Papers must be submitted electronically by no later than 5 p.m. (CDT) on September 1, 2022. The paper should be accompanied by an abstract of up to 150 words. The cover letter field of the submission site's Details and Comments section should indicate the author's academic rank as of September 1, 2022 (e.g., "PhD candidate") and that the submission is for the essay contest.

The winning essay will be published in the ACPQ and specially designated in the journal as winner of the contest.

The author of a single-authored winning paper will receive a $3000 award and a free one-year membership in the American Catholic Philosophical Association (ACPA). Each co-author of a co-authored winning paper will receive a share, equal to that of the other co-author(s), of a $3000 award, together with a free one-year membership for each co-author in the ACPA. Author(s) of the winning paper must be below the rank of associate professor at the time of the submission deadline, September 1, 2022.

Please see complete contest details at

A Call for Papers - Pandemic Reflections: Saint Francis and the Lepers Catch Up with COVID

Call for Papers for a forthcoming edited collection, Pandemic Reflections: Saint Francis and the Lepers Catch Up with COVID 

To be published with Ethics International Press (  

The collection will focus on Saint Francis, his life with lepers, and the COVID pandemic. The collection is meant to explore what it means to think about Francis in light of the pandemic and what to think of the pandemic in light of Francis, specifically his embrace of and subsequent life with lepers.     

Given the profundity of Francis’ relationship with lepers, his enduring status and influence, and the complexities associated with the COVID pandemic, the volume calls for an array of scholarly and disciplinary reflections. The collection is significant because it will fill a lacuna in Catholic-Franciscan scholarship. The collection will constitute the first book length treatment focusing specifically on the application of Francis’ life with lepers to how individuals and communities ought to live.  

The call for papers can be accessed with the following link: The call provides further details regarding the project and potential themes for development. Abstracts for the project are due by July 31st. Completed essays are due by January 15th 2023. The collection is aiming for pieces roughly 3,000 to 6,000 words in length. However, this is more of a guideline than a hard and fast limit.    

To discuss or submit a Chapter for consideration in Pandemic Reflections: Saint Francis and the Lepers Catch Up with COVID Collection, please contact the Editor, Geoffrey Karabin – or Ethics International Press -

Summer Seminar Scholarships- The Hildebrand Project

Readiness to Change: Conversion & the Christian Life

12th Annual Summer Seminar

June 27 – July 2, 2022

Franciscan University of Steubenville

Travel and tuition scholarships are still available for our summer seminar. Read more about this year's seminar Readiness to Change: Conversion and the Christian Life here. 

The deadline to apply for the seminar and scholarships is May 1st, 2022.  


“The aspiring man of natural morality is intent on eradicating this defect, on acquiring that virtue; the Christian, however, is intent on becoming another man in all things, in regard to both what is bad and what is naturally good in him.”

Dietrich von Hildebrand understood our readiness to change not only as the beginning of the Christian life, but also as the source of its continuance and completion. It is, one could say, the fundamental answer to the call, the vocation, to Christ. This was not a mere readiness to change a little here or a little there, but to be changed radically, at all levels of one’s being, to be made “a new creature in Christ.”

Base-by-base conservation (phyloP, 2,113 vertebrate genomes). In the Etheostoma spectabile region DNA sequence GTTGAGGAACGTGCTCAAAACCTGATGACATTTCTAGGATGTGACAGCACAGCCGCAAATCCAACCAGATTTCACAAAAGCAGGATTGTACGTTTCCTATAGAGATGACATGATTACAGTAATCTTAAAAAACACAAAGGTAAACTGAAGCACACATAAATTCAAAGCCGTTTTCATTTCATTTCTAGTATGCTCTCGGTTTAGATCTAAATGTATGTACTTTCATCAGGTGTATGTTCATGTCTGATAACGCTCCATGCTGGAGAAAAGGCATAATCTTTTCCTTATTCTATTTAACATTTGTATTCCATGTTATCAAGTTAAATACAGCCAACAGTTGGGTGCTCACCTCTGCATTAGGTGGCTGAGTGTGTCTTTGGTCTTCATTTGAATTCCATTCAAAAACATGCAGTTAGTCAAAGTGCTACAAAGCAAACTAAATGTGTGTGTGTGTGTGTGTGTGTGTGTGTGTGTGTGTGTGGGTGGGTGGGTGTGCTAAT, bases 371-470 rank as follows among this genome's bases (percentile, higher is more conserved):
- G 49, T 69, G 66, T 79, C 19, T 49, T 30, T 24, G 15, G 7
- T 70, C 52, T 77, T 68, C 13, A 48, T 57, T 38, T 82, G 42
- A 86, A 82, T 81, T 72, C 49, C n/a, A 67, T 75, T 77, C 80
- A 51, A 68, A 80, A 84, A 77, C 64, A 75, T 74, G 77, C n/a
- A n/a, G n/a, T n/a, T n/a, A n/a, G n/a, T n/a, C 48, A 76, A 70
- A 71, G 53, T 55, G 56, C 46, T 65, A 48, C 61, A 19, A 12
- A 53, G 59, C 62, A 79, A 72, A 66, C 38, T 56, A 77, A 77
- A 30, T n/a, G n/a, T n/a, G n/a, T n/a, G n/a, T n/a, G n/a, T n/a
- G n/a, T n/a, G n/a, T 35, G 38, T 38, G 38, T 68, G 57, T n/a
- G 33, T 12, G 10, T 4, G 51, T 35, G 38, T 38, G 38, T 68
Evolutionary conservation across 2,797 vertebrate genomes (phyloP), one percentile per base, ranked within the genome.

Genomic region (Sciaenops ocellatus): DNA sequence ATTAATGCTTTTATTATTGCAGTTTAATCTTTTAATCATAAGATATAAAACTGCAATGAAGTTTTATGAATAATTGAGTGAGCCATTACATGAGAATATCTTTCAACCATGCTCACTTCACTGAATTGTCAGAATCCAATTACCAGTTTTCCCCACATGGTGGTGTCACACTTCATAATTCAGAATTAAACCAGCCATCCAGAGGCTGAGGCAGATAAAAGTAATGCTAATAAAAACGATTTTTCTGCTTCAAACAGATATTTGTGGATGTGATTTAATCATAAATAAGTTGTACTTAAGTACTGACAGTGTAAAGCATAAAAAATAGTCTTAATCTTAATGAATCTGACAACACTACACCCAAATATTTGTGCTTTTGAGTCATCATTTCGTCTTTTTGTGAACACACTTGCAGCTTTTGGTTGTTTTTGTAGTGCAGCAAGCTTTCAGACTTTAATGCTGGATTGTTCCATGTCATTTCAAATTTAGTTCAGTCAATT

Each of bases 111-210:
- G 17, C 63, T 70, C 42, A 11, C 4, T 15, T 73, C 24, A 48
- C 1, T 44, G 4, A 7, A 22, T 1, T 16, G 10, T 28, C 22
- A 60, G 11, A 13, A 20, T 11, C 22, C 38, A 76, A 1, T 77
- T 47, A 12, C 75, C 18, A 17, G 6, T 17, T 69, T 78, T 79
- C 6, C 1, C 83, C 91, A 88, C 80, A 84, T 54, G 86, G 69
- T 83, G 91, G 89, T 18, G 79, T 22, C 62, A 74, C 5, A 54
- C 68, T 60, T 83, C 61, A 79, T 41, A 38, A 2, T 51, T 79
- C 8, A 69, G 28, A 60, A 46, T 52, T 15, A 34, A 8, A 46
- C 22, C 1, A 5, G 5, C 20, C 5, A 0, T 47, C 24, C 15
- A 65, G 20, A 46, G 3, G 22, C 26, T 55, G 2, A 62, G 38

This theme of readiness to change was a constant in Hildebrand’s life. Indeed, the first time young Alice Jourdain met Dietrich von Hildebrand in November 1942, it was to attend one of his “liturgical evenings” at his flat in New York City. His theme that evening was “the readiness to change,” the first chapter of his major religious book, Transformation in Christ. “From the first moment he began to speak,” Alice later wrote, “I felt that he was feeding my soul with a food that I had always longed for. He spoke out of a deep recollection, and I drank in every word…”

Her experience changed the course of her life, but she was not alone in her response to Hildebrand’s religious wisdom. Many who heard him speak on religious themes had similar experiences. They were moved by the depth of his understanding of the inner life. They felt in him not just a professor but a true confessor of the Christian faith. 

In our 2022 seminar, we take Dietrich von Hildebrand as a master of the spiritual life. In particular, we will explore the image that Hildebrand gives of the person “transformed by Christ.” For this, we will begin with his account of the “fundamental attitudes,” especially of reverence, in his book The Art Living. We will then explore his account of the supernatural virtues and attitudes — from metanoia (which Joseph Ratzinger says has “seldom been so accurately diagnosed”) and contrition to recollection and contemplation to humility and mercy. 

We will, as always, read Hildebrand in conversation with great kindred spirits like Romano Guardini and Edith Stein and figures in the tradition, notably Plato and Augustine. We will connect Hildebrand with some of the great spiritual masters, including St. Benedict and St. Ignatius, and show him as a herald of the Second Vatican Council’s teaching on the universal call to holiness.

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About the ACPA

Since 1926, scholars and thinkers, mostly based in Canada and the United States, have forged a unique tradition and community known as the "American Catholic Philosophical Association." Steeped in classical sources and cultivating the Catholic Philosophical heritage, this tradition is known for creative engagement with major philosophers of every era and bold responses to the themes and issues of contemporary philosophy.